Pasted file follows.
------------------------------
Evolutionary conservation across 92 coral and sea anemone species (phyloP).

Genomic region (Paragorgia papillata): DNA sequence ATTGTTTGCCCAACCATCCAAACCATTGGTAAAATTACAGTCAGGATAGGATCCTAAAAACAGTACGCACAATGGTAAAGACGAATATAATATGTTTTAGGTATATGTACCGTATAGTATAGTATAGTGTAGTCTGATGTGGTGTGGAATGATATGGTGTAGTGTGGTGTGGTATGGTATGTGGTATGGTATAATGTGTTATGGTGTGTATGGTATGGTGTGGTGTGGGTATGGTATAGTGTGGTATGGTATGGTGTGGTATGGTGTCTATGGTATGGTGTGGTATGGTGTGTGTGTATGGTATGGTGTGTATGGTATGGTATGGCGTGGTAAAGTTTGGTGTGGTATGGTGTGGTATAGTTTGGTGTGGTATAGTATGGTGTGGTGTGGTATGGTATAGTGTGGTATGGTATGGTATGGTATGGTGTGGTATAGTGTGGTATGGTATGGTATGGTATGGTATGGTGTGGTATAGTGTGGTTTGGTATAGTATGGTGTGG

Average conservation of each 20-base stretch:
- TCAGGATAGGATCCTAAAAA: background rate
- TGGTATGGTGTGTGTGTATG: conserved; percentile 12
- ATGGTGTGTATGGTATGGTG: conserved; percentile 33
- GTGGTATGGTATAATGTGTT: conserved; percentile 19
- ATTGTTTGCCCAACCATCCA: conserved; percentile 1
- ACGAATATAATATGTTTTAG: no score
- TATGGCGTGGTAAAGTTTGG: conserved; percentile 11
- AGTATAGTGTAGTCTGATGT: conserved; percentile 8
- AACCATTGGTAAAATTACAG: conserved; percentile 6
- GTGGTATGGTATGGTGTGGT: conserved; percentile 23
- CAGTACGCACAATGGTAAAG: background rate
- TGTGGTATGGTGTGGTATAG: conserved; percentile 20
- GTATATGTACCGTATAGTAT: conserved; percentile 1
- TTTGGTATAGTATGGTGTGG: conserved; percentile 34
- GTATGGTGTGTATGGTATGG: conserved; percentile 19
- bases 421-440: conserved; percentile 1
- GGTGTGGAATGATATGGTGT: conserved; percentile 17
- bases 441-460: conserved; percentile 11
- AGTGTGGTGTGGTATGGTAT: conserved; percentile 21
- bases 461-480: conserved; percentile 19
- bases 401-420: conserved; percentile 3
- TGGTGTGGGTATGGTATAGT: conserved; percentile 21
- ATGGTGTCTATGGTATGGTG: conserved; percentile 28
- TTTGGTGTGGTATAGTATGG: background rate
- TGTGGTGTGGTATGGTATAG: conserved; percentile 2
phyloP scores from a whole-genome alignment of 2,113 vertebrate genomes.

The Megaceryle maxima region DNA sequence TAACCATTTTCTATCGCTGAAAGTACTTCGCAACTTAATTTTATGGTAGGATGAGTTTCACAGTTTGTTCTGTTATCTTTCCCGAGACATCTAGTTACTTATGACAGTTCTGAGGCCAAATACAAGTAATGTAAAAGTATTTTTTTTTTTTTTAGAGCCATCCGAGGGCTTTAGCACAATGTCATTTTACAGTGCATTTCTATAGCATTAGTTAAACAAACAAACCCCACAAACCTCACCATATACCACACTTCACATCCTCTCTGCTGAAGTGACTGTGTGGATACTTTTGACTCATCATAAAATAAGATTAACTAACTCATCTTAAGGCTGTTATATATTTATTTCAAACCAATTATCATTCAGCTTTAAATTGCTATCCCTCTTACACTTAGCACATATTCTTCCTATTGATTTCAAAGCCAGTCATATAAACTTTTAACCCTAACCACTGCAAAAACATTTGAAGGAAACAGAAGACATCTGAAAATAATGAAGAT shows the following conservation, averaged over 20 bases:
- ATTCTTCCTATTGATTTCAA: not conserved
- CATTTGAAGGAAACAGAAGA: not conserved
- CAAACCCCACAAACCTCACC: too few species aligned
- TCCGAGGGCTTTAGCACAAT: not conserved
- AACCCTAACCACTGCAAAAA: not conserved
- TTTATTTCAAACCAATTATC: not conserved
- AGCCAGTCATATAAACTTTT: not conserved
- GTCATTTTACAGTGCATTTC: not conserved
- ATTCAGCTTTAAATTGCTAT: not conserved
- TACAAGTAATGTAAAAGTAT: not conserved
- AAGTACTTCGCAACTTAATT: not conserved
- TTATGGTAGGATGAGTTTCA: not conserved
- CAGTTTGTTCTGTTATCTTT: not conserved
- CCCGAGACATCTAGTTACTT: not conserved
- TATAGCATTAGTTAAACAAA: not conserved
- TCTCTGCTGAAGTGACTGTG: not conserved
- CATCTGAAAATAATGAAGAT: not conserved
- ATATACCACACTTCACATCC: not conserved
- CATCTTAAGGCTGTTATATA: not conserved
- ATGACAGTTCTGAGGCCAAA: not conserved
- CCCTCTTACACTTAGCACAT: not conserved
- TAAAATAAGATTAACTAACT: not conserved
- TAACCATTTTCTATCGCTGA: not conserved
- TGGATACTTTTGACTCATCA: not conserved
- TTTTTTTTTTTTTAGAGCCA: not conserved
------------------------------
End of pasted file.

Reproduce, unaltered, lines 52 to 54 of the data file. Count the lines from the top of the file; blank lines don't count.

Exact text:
- TAAAATAAGATTAACTAACT: not conserved
- TAACCATTTTCTATCGCTGA: not conserved
- TGGATACTTTTGACTCATCA: not conserved